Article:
Geoffrey Norris, Daily Telegraph


The astute timing of this release ties it in with the performance of Prokofiev’s Fifth Symphony that the Bournemouth Symphony Orchestra and Kirill Karabits will be giving at the BBC Proms on August 10. With the Fifth here set alongside the original version of the Fourth Symphony and the symphonic tableau Dreams, the disc adds a crucial component to the continuing series of Prokofiev’s symphonies that Bournemouth has been undertaking: couplings of Nos 3 and 7 and Nos 1 and 2 have already been enthusiastically acclaimed, not least on these pages. And this one, combining Prokofiev’s most frequently performed symphony with one that is generally heard in its later, substantially revised version, is a further testament to the way in which Karabits and the orchestra have so finely tuned their receptive and perceptive antennae to pick up the individual accent, the pungent substance and the instrumental colourings of Prokofiev’s music.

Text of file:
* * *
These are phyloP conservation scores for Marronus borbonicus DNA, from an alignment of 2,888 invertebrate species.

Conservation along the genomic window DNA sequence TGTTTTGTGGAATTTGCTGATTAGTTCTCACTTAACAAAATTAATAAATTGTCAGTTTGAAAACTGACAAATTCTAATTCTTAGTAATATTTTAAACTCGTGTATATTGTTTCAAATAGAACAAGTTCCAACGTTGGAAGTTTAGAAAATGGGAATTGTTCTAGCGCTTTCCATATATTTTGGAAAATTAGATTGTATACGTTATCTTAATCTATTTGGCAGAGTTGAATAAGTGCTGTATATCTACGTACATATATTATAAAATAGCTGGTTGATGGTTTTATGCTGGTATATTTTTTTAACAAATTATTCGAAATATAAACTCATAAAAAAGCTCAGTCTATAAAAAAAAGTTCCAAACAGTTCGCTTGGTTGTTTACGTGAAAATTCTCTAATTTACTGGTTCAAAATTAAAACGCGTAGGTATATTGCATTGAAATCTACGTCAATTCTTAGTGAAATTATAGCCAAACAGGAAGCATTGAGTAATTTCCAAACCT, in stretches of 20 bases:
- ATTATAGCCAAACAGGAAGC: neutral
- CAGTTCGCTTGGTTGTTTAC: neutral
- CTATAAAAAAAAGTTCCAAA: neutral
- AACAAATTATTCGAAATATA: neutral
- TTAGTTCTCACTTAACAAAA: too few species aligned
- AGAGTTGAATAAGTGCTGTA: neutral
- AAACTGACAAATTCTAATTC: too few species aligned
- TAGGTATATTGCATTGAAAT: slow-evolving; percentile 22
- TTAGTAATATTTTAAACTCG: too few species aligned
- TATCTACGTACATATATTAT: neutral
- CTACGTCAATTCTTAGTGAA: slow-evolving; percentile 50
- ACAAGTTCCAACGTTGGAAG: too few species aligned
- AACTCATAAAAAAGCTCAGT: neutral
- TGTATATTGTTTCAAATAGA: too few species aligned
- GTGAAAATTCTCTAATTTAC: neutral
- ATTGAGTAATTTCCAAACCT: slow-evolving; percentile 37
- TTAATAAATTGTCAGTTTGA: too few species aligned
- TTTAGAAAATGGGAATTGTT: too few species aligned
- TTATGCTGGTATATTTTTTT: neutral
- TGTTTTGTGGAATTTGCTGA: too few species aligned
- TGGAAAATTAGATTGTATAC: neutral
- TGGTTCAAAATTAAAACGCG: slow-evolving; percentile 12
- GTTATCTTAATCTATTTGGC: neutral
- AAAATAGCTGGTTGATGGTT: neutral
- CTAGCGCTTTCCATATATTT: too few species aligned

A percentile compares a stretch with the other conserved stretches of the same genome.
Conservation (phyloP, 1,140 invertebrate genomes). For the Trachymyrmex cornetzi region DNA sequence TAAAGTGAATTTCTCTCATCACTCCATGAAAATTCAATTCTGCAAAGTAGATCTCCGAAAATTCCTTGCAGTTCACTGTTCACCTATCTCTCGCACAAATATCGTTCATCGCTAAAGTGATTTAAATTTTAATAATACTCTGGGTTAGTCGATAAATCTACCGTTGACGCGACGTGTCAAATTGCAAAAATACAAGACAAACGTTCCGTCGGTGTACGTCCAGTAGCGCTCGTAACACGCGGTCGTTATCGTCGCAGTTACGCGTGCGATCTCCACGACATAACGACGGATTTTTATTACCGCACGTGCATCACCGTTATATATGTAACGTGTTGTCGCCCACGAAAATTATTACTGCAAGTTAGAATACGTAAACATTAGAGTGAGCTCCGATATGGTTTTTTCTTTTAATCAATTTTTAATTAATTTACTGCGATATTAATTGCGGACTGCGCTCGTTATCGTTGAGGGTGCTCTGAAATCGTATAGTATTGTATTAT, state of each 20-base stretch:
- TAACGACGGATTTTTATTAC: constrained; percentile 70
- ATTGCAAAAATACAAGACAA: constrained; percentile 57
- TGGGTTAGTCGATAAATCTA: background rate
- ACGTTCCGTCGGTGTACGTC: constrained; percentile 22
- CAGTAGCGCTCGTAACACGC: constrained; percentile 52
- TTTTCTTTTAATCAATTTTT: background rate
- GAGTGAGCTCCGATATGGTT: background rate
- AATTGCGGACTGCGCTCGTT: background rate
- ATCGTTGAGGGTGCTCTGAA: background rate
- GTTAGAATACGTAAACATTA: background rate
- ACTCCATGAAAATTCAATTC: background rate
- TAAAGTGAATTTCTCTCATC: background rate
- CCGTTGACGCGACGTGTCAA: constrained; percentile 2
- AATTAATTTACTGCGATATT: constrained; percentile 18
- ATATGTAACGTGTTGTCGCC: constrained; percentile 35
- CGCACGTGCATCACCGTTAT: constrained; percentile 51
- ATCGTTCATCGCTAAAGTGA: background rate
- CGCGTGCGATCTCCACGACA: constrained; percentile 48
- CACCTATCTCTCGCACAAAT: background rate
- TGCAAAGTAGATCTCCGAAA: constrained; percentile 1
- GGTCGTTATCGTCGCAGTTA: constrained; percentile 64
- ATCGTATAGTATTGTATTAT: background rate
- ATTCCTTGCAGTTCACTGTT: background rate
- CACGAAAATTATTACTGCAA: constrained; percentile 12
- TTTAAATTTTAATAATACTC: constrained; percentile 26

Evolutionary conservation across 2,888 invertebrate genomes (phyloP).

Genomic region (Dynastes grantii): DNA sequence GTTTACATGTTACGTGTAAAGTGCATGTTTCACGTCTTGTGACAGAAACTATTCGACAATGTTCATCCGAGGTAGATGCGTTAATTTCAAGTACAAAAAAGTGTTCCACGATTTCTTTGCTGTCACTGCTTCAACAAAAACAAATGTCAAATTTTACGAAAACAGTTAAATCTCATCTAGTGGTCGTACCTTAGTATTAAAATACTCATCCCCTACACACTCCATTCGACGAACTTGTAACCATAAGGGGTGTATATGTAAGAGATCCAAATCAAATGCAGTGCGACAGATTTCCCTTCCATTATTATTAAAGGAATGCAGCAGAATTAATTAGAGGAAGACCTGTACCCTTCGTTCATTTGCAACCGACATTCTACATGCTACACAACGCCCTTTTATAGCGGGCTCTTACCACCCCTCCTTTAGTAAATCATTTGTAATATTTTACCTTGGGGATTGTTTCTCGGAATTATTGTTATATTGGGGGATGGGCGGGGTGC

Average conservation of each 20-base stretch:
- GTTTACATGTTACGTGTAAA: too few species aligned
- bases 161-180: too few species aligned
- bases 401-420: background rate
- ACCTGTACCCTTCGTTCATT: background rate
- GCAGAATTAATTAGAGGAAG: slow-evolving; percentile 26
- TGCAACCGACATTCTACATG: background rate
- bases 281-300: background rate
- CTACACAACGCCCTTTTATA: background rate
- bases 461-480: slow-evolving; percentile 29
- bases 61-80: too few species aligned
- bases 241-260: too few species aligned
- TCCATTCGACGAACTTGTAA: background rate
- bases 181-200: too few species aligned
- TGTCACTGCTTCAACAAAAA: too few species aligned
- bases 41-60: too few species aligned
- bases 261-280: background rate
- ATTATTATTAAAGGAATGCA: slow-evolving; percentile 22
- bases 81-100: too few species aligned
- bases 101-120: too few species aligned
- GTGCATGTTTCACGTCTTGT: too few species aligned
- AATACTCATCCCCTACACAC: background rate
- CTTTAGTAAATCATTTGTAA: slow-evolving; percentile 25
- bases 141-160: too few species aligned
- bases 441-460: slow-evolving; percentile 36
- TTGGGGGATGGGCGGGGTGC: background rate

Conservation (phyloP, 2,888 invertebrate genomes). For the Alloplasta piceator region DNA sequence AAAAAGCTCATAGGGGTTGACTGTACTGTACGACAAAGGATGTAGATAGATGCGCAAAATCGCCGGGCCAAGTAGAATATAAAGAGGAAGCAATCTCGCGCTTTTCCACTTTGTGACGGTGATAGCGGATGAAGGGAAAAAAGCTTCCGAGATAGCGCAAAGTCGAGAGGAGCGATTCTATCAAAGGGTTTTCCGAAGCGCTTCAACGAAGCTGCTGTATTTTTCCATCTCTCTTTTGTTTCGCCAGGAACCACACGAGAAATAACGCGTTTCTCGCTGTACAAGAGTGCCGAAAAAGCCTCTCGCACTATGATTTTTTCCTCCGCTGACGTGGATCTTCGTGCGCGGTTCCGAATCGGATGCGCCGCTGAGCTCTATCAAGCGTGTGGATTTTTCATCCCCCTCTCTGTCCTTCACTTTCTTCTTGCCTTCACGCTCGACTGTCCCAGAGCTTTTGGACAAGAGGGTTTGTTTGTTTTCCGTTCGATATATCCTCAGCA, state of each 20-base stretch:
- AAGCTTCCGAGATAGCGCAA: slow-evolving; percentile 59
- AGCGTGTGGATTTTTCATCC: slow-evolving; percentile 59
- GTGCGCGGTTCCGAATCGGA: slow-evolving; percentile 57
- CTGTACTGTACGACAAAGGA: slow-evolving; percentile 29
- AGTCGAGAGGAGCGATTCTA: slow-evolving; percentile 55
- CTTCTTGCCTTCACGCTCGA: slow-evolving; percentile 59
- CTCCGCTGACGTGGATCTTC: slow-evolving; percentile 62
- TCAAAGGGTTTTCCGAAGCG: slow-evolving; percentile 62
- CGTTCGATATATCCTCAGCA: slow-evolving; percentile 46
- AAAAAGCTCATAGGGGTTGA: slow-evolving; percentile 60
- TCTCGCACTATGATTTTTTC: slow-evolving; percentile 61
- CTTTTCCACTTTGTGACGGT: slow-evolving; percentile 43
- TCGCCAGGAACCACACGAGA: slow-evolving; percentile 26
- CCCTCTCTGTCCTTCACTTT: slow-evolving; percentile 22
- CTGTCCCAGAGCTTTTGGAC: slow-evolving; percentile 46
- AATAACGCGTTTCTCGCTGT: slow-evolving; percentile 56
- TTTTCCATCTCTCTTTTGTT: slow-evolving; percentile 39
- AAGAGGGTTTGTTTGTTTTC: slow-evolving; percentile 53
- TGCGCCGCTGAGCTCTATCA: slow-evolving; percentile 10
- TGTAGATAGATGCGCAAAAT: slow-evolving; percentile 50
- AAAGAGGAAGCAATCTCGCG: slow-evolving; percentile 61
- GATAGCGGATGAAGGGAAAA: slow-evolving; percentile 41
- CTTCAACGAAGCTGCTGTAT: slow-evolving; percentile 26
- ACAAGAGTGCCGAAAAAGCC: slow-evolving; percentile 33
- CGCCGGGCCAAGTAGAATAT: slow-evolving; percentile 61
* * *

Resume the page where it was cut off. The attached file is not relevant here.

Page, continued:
The Fifth was, perhaps, always going to be the real test in this cycle, and the manner in which Karabits pits the lyrical opening bars against the ensuing ominous weight of the strings speaks volumes about his understanding of this symphony as a musical expression of the resilience of the human spirit during the wartime year of 1944. There is none of Prokofiev’s sarcasm here: harmonic clashes have a powerful, visceral effect rather than a snook-cocking one, and the overall mood is one of serious intent, notwithstanding the buoyant scherzo, itself tinged with apprehension. Karabits knows this language instinctively, and together with his sure feel for structure, shape, phrasing, rhythmic point and subtlety of shading, he conducts an interpretation that is telling in its emotional thrust.

The Fourth Symphony, in Prokofiev’s original version of 1930, is about half the length of the Fifth. Later on, in 1947, he would extend it and subject the material, based as it is on his ballet The Prodigal Son, to more stringent development. But when the playing is as good and characterful as the Bournemouth orchestra’s is, it is well worth hearing these first thoughts, mauled though they were at the time by American and Russian critics.